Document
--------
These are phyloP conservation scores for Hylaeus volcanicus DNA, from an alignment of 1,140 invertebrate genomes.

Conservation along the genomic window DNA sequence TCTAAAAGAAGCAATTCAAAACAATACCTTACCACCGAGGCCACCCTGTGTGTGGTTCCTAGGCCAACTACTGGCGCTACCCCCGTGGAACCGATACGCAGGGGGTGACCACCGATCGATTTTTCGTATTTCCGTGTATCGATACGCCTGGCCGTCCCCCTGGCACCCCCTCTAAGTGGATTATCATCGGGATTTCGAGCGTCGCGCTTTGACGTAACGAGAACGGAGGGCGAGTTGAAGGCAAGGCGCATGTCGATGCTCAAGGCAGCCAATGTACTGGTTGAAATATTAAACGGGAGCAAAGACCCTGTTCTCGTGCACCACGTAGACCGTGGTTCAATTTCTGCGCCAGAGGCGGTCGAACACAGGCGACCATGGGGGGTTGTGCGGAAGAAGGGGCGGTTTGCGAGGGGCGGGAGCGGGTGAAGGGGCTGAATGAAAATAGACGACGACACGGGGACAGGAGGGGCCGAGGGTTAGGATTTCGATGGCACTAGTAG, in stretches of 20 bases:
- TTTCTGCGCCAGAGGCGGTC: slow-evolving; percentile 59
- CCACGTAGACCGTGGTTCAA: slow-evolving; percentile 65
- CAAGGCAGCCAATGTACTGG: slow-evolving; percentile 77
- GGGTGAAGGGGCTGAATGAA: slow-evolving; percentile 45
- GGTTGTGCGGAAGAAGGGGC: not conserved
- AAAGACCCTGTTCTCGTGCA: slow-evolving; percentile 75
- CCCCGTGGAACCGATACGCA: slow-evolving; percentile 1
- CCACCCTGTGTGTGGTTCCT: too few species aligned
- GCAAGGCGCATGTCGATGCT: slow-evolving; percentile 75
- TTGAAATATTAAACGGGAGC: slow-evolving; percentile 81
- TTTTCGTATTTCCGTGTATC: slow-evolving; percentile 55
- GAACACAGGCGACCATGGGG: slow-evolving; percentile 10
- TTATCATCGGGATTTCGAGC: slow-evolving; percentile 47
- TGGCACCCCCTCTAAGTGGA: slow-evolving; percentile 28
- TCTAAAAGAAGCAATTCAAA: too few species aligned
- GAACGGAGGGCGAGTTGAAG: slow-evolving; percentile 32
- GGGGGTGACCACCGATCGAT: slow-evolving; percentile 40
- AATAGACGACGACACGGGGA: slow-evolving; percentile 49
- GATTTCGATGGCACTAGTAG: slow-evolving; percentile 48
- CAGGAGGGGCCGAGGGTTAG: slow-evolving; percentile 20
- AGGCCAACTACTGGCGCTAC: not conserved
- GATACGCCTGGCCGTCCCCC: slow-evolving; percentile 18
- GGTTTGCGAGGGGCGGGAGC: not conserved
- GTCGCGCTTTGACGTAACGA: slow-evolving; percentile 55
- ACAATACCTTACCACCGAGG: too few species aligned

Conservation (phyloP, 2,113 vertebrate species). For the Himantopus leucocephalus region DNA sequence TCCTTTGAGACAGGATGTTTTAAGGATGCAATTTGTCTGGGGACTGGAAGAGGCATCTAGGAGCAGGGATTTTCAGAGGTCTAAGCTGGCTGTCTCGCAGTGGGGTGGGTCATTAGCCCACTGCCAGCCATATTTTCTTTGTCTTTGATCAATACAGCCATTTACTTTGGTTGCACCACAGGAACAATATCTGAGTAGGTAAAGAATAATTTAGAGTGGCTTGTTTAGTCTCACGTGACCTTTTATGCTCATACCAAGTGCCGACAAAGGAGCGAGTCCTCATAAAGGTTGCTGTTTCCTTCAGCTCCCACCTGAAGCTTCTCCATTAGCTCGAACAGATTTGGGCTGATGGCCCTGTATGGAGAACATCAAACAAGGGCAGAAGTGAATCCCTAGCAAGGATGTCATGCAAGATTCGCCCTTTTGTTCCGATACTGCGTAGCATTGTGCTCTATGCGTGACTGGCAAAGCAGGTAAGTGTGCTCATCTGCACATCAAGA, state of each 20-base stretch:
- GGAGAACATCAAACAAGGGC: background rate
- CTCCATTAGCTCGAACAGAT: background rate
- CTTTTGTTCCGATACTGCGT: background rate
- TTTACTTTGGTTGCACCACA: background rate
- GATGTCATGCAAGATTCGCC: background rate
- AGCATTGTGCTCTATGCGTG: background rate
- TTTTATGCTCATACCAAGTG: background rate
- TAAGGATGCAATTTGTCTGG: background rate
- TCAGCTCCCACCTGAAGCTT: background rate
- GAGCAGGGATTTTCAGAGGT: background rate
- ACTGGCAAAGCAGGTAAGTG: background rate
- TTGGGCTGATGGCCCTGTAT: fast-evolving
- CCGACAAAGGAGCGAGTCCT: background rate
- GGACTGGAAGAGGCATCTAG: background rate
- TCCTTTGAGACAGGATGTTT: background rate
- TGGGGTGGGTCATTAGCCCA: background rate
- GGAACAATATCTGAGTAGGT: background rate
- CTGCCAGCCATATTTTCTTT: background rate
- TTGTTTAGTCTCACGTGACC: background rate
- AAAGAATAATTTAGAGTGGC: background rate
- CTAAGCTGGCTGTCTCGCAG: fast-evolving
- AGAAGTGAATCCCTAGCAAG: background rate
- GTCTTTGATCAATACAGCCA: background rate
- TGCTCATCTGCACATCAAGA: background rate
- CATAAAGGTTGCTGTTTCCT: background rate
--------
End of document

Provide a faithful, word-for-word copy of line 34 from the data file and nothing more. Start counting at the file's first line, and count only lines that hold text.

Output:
- AGCATTGTGCTCTATGCGTG: background rate